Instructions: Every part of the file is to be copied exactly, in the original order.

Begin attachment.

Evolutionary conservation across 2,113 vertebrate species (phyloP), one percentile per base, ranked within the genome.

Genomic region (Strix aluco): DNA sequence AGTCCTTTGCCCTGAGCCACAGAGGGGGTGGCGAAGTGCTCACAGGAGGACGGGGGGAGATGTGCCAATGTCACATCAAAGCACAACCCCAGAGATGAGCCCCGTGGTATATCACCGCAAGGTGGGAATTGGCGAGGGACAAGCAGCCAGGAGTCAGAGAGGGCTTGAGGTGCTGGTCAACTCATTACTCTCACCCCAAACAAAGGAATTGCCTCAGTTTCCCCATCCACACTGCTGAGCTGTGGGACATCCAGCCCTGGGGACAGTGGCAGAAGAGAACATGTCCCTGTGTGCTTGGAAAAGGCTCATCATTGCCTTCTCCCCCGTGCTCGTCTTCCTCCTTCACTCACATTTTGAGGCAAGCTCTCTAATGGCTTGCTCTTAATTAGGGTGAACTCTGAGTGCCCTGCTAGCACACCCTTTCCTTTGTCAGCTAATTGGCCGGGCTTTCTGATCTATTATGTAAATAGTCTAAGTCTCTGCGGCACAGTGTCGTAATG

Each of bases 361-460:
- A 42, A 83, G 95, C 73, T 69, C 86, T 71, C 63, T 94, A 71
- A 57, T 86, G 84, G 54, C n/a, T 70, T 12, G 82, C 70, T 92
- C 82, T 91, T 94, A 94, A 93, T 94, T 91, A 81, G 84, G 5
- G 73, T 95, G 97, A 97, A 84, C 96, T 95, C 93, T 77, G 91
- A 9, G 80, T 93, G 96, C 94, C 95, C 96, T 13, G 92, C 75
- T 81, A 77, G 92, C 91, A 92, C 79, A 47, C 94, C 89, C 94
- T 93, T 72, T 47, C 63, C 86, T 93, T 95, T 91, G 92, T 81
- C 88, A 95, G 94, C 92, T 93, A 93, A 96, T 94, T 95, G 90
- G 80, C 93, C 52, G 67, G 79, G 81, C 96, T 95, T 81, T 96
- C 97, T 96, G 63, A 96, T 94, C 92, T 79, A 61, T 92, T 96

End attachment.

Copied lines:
Evolutionary conservation across 2,113 vertebrate species (phyloP), one percentile per base, ranked within the genome.

Genomic region (Strix aluco): DNA sequence AGTCCTTTGCCCTGAGCCACAGAGGGGGTGGCGAAGTGCTCACAGGAGGACGGGGGGAGATGTGCCAATGTCACATCAAAGCACAACCCCAGAGATGAGCCCCGTGGTATATCACCGCAAGGTGGGAATTGGCGAGGGACAAGCAGCCAGGAGTCAGAGAGGGCTTGAGGTGCTGGTCAACTCATTACTCTCACCCCAAACAAAGGAATTGCCTCAGTTTCCCCATCCACACTGCTGAGCTGTGGGACATCCAGCCCTGGGGACAGTGGCAGAAGAGAACATGTCCCTGTGTGCTTGGAAAAGGCTCATCATTGCCTTCTCCCCCGTGCTCGTCTTCCTCCTTCACTCACATTTTGAGGCAAGCTCTCTAATGGCTTGCTCTTAATTAGGGTGAACTCTGAGTGCCCTGCTAGCACACCCTTTCCTTTGTCAGCTAATTGGCCGGGCTTTCTGATCTATTATGTAAATAGTCTAAGTCTCTGCGGCACAGTGTCGTAATG

Each of bases 361-460:
- A 42, A 83, G 95, C 73, T 69, C 86, T 71, C 63, T 94, A 71
- A 57, T 86, G 84, G 54, C n/a, T 70, T 12, G 82, C 70, T 92
- C 82, T 91, T 94, A 94, A 93, T 94, T 91, A 81, G 84, G 5
- G 73, T 95, G 97, A 97, A 84, C 96, T 95, C 93, T 77, G 91
- A 9, G 80, T 93, G 96, C 94, C 95, C 96, T 13, G 92, C 75
- T 81, A 77, G 92, C 91, A 92, C 79, A 47, C 94, C 89, C 94
- T 93, T 72, T 47, C 63, C 86, T 93, T 95, T 91, G 92, T 81
- C 88, A 95, G 94, C 92, T 93, A 93, A 96, T 94, T 95, G 90
- G 80, C 93, C 52, G 67, G 79, G 81, C 96, T 95, T 81, T 96
- C 97, T 96, G 63, A 96, T 94, C 92, T 79, A 61, T 92, T 96